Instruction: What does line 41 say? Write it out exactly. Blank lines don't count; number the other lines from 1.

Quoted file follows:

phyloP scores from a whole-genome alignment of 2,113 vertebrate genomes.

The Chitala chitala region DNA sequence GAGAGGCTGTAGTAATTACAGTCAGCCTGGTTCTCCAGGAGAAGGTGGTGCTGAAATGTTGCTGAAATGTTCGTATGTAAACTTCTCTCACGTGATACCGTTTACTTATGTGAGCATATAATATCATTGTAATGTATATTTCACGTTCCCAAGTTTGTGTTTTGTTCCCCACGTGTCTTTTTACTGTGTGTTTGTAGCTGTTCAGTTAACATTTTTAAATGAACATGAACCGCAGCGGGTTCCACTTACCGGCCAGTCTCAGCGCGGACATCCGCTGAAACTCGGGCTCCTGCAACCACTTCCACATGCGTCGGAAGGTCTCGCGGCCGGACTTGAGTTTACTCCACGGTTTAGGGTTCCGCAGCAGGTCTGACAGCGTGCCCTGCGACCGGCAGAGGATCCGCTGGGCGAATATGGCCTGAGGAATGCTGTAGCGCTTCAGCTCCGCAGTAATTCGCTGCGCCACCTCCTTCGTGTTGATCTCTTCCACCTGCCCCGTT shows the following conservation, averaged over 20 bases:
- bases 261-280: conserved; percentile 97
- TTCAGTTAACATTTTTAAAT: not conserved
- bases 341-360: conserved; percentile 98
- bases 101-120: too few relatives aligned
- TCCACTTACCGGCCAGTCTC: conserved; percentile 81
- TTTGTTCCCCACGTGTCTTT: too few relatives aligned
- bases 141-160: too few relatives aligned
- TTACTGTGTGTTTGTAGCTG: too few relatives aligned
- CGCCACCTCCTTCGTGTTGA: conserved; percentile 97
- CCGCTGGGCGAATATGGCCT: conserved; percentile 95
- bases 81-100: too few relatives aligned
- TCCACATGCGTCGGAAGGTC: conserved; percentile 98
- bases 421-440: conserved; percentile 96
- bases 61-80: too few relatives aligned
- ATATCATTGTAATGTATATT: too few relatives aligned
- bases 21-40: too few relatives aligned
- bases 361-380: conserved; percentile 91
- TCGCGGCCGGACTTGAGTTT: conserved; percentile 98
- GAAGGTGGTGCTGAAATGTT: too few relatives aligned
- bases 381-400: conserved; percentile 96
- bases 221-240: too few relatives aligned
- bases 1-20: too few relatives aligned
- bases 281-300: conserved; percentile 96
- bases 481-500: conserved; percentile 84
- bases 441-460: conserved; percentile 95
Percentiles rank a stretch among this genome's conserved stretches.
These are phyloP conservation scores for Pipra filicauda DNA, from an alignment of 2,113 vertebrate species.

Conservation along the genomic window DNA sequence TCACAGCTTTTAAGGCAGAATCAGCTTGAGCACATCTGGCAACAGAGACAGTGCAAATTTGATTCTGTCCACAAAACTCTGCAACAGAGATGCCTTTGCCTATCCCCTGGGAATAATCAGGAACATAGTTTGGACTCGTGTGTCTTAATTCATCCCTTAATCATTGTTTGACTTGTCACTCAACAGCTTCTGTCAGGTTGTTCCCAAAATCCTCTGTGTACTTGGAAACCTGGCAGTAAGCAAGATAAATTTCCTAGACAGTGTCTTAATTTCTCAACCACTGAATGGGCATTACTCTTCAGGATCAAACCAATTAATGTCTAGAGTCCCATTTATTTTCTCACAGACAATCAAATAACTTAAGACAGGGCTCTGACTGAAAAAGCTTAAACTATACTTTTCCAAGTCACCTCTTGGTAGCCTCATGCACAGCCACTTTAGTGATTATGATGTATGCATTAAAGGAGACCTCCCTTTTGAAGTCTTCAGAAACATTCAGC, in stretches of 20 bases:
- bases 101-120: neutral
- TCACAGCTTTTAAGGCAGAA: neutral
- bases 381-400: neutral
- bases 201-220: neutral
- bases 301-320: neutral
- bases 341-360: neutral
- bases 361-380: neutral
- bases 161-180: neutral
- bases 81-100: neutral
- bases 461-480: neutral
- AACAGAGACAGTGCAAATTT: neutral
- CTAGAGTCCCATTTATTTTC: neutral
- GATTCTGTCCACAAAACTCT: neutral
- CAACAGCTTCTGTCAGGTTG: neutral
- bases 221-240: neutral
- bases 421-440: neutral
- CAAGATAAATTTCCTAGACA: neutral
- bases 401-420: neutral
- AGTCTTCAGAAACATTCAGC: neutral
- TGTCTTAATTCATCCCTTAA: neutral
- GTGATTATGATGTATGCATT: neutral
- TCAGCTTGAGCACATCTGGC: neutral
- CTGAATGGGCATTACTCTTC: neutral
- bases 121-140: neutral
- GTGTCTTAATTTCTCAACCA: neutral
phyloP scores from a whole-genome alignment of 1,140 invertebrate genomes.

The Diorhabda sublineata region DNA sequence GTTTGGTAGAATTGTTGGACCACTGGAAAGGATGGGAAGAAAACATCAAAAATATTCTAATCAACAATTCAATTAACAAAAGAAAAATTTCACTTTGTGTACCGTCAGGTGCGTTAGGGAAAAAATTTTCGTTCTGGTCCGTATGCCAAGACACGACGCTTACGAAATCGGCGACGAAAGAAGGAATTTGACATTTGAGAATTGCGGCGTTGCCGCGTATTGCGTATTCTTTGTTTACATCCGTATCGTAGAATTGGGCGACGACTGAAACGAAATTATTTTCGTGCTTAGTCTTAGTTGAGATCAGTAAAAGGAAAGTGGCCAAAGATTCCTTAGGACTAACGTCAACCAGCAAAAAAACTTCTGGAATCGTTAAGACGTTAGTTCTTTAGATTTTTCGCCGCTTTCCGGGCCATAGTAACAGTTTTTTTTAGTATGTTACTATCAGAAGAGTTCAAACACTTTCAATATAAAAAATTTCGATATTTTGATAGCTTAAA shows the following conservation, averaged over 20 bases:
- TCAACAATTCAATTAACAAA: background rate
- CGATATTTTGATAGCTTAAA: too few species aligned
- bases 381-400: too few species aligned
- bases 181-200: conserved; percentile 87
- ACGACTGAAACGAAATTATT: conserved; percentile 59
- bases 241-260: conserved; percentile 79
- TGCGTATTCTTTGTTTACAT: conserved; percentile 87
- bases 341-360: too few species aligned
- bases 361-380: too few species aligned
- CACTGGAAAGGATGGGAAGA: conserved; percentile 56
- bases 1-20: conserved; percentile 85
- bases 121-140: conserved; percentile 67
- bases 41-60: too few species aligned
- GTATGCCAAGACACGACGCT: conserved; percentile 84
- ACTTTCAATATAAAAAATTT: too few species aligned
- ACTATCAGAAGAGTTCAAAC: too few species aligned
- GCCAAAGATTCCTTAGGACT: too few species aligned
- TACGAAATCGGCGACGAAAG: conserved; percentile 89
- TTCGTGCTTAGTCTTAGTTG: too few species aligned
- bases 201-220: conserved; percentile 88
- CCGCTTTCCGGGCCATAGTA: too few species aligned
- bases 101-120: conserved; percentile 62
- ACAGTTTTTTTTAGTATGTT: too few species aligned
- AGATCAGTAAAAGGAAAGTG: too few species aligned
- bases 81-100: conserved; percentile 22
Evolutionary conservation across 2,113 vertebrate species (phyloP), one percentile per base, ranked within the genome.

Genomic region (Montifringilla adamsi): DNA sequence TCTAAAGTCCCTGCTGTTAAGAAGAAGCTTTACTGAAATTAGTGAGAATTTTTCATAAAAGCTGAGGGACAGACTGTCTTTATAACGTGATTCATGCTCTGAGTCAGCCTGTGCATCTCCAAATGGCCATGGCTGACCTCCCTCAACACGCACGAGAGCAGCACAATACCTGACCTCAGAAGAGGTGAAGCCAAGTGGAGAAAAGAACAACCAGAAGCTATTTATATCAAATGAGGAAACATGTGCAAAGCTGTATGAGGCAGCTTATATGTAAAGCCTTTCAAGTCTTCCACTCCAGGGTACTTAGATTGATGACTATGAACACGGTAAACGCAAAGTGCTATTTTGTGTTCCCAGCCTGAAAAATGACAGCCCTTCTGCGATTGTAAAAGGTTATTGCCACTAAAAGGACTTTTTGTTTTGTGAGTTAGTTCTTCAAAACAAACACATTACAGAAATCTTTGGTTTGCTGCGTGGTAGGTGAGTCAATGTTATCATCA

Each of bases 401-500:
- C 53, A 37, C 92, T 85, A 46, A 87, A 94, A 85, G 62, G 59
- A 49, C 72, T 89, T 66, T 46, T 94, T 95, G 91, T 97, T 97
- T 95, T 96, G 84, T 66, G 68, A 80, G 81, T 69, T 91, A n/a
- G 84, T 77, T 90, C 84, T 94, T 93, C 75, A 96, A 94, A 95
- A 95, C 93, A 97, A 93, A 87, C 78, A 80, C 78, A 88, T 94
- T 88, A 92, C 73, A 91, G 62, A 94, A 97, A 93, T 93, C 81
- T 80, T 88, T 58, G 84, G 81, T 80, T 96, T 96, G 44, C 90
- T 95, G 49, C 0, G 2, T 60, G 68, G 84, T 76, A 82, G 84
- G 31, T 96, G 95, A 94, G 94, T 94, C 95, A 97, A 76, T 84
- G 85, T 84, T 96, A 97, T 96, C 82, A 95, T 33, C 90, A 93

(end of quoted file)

- AACAGAGACAGTGCAAATTT: neutral